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database ownership - sa disabled RRS feed

  • Question

  • Who should own the dbs if sa is disabled on a NON ISV environment?

    Currently some dbs are owned by an orphaned user and others owned by sa that was disabled.

    Thanks!!

    Wednesday, March 12, 2014 6:55 PM

Answers

  • Let us be a bit careful with the word "trust".

    If the database is configured to be "trustworthy", having it being owned by sa makes it possible to elevate privileges from inside the database.

    This is sometimes not intended when using that property.

    So to be on the secure side I do recommend using a non-sysadmin (diasabled) Login.

    The "problem" with that is, you have to make sure for all server where you restore that database/failover to, that this login exists already. But that's not an exclusive demand and actually necessary for many other scenarios unless contained databases are being used. So that's not hard to take care of, if that is made a policy.

    Feel free to download my security-check script and take part in the survey on this exact topic: Security-Check-Script & Survey: SQL Server Security - Database-Owners, critical Permissions and role membership

    I will hopefully manage to publish my recommendations in a bit more detail next month or so..


    Andreas Wolter (Blog | Twitter)
    MCM - Microsoft Certified Master SQL Server 2008
    MCSM - Microsoft Certified Solutions Master Data Platform, SQL Server 2012
    www.andreas-wolter.com | www.SarpedonQualityLab.com

    • Proposed as answer by Sofiya Li Thursday, March 13, 2014 1:28 AM
    • Marked as answer by Sofiya Li Friday, March 21, 2014 12:54 AM
    Wednesday, March 12, 2014 10:31 PM
  • For maximum security, I would recommend that each database has its own owner whose sole raison d'être is own that database.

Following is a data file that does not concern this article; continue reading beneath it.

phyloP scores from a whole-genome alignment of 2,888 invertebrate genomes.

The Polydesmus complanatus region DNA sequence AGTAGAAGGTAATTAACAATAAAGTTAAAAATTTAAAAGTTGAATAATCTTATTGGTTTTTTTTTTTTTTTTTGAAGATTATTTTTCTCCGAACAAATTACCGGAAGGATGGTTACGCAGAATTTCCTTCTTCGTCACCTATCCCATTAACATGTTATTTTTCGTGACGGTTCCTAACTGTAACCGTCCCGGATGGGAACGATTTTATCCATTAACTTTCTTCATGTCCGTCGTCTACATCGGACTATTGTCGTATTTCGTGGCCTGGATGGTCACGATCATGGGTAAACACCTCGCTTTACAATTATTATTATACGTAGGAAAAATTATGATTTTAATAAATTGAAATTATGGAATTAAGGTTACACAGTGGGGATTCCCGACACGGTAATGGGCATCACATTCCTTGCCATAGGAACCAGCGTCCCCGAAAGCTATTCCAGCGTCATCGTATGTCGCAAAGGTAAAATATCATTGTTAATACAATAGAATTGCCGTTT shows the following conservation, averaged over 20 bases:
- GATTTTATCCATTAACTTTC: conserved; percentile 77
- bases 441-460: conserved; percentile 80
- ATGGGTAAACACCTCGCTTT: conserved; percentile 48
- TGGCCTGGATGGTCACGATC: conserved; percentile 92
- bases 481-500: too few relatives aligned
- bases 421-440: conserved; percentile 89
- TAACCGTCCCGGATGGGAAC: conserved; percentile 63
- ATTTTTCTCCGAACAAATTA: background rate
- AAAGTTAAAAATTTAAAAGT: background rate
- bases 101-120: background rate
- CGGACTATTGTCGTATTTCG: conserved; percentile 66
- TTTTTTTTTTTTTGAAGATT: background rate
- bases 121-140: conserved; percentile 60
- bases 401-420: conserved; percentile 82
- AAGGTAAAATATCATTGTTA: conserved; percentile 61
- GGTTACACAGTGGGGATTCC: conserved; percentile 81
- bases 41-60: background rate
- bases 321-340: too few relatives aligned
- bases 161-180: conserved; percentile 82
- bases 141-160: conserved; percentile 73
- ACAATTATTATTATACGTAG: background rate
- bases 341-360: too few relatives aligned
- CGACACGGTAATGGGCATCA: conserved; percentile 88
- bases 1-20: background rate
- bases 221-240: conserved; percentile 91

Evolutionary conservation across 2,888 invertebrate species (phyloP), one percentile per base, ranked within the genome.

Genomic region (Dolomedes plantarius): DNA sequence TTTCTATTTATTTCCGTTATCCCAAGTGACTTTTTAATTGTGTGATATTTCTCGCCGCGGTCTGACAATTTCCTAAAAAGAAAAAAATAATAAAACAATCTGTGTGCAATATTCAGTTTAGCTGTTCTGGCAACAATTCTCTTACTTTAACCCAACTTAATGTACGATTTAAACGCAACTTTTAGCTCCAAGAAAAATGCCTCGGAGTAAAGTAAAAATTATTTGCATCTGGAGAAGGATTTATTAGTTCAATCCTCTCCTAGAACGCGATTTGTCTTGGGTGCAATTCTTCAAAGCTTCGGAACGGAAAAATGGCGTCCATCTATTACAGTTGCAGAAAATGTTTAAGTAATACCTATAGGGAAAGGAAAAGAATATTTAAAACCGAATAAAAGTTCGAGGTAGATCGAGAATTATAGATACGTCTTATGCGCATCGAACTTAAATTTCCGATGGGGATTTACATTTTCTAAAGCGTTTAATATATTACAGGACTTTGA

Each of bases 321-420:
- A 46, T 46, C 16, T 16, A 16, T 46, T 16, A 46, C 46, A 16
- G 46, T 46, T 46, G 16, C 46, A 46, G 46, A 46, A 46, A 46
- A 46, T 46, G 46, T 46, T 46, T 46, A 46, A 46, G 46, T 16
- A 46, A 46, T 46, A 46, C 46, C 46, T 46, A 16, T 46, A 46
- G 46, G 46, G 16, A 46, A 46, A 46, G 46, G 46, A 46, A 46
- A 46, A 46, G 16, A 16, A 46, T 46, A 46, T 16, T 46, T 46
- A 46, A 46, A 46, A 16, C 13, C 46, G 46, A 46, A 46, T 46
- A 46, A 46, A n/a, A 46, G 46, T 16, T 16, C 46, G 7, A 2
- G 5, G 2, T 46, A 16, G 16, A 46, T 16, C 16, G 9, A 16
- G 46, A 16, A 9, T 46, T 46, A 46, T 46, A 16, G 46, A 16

It is not insecure per se to have sa as the database owner, but if someone careless makes a database trustworthy that can open doors.

    If you're interested, see here for a discussion:
    http://www.sommarskog.se/grantperm.html#TRUSTWORTHY


    Erland Sommarskog, SQL Server MVP, esquel@sommarskog.se
    • Proposed as answer by Sofiya Li Thursday, March 13, 2014 1:29 AM
    • Marked as answer by Sofiya Li Friday, March 21, 2014 12:54 AM
    Wednesday, March 12, 2014 10:43 PM
  • Thanks for the scripts. you recommend using a non-sysadmin disabled login?


    Paula

    Right.

    Even better if you create several Logins like Erland also stated. Maybe at least groups of them.

    I know this is a lot of work, but this is the maximum security.

    You are already better off, if you don't use sa/sysadmin.


    Andreas Wolter (Blog | Twitter)
    MCM - Microsoft Certified Master SQL Server 2008
    MCSM - Microsoft Certified Solutions Master Data Platform, SQL Server 2012
    www.andreas-wolter.com | www.SarpedonQualityLab.com

    • Marked as answer by Sofiya Li Friday, March 21, 2014 12:54 AM
    Thursday, March 13, 2014 7:07 PM

All replies

  • If you trust the databases, sa.  It doesn't matter if sa is disabled.

    David


    David http://blogs.msdn.com/b/dbrowne/

    • Proposed as answer by Sofiya Li Thursday, March 13, 2014 1:29 AM
    Wednesday, March 12, 2014 7:41 PM
  • In some instance the application need some specific user to be owner of the database.Apart from such scenarios there won't be any issue with either sa or any other user owning the database.